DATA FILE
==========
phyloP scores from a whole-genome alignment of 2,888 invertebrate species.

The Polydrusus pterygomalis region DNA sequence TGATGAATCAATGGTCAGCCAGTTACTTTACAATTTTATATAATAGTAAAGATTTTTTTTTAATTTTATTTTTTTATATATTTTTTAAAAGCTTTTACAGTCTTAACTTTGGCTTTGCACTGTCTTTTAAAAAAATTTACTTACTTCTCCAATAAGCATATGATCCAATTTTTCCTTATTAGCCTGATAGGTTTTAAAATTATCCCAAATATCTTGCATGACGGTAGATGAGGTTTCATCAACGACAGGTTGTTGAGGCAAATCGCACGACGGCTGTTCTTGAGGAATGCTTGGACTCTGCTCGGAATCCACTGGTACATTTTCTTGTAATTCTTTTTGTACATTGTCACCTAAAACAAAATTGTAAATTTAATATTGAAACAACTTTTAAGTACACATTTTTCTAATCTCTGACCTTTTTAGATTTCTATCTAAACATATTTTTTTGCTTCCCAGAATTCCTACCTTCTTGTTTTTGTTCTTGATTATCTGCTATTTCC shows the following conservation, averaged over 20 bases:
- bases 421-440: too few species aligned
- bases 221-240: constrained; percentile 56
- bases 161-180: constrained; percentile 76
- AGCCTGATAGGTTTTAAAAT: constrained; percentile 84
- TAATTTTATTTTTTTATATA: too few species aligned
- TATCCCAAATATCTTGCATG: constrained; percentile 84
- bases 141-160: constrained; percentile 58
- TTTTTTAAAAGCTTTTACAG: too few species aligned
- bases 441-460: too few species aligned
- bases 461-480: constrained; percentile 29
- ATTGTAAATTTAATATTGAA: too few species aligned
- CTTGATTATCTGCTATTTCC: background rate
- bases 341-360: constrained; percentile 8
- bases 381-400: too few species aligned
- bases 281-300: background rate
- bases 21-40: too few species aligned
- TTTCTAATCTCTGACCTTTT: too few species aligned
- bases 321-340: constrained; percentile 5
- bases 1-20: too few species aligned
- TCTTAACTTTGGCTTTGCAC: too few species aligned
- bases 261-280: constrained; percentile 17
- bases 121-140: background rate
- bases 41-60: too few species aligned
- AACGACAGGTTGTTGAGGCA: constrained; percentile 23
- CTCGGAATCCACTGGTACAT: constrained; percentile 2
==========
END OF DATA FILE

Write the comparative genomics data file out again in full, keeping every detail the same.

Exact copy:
phyloP scores from a whole-genome alignment of 2,888 invertebrate species.

The Polydrusus pterygomalis region DNA sequence TGATGAATCAATGGTCAGCCAGTTACTTTACAATTTTATATAATAGTAAAGATTTTTTTTTAATTTTATTTTTTTATATATTTTTTAAAAGCTTTTACAGTCTTAACTTTGGCTTTGCACTGTCTTTTAAAAAAATTTACTTACTTCTCCAATAAGCATATGATCCAATTTTTCCTTATTAGCCTGATAGGTTTTAAAATTATCCCAAATATCTTGCATGACGGTAGATGAGGTTTCATCAACGACAGGTTGTTGAGGCAAATCGCACGACGGCTGTTCTTGAGGAATGCTTGGACTCTGCTCGGAATCCACTGGTACATTTTCTTGTAATTCTTTTTGTACATTGTCACCTAAAACAAAATTGTAAATTTAATATTGAAACAACTTTTAAGTACACATTTTTCTAATCTCTGACCTTTTTAGATTTCTATCTAAACATATTTTTTTGCTTCCCAGAATTCCTACCTTCTTGTTTTTGTTCTTGATTATCTGCTATTTCC shows the following conservation, averaged over 20 bases:
- bases 421-440: too few species aligned
- bases 221-240: constrained; percentile 56
- bases 161-180: constrained; percentile 76
- AGCCTGATAGGTTTTAAAAT: constrained; percentile 84
- TAATTTTATTTTTTTATATA: too few species aligned
- TATCCCAAATATCTTGCATG: constrained; percentile 84
- bases 141-160: constrained; percentile 58
- TTTTTTAAAAGCTTTTACAG: too few species aligned
- bases 441-460: too few species aligned
- bases 461-480: constrained; percentile 29
- ATTGTAAATTTAATATTGAA: too few species aligned
- CTTGATTATCTGCTATTTCC: background rate
- bases 341-360: constrained; percentile 8
- bases 381-400: too few species aligned
- bases 281-300: background rate
- bases 21-40: too few species aligned
- TTTCTAATCTCTGACCTTTT: too few species aligned
- bases 321-340: constrained; percentile 5
- bases 1-20: too few species aligned
- TCTTAACTTTGGCTTTGCAC: too few species aligned
- bases 261-280: constrained; percentile 17
- bases 121-140: background rate
- bases 41-60: too few species aligned
- AACGACAGGTTGTTGAGGCA: constrained; percentile 23
- CTCGGAATCCACTGGTACAT: constrained; percentile 2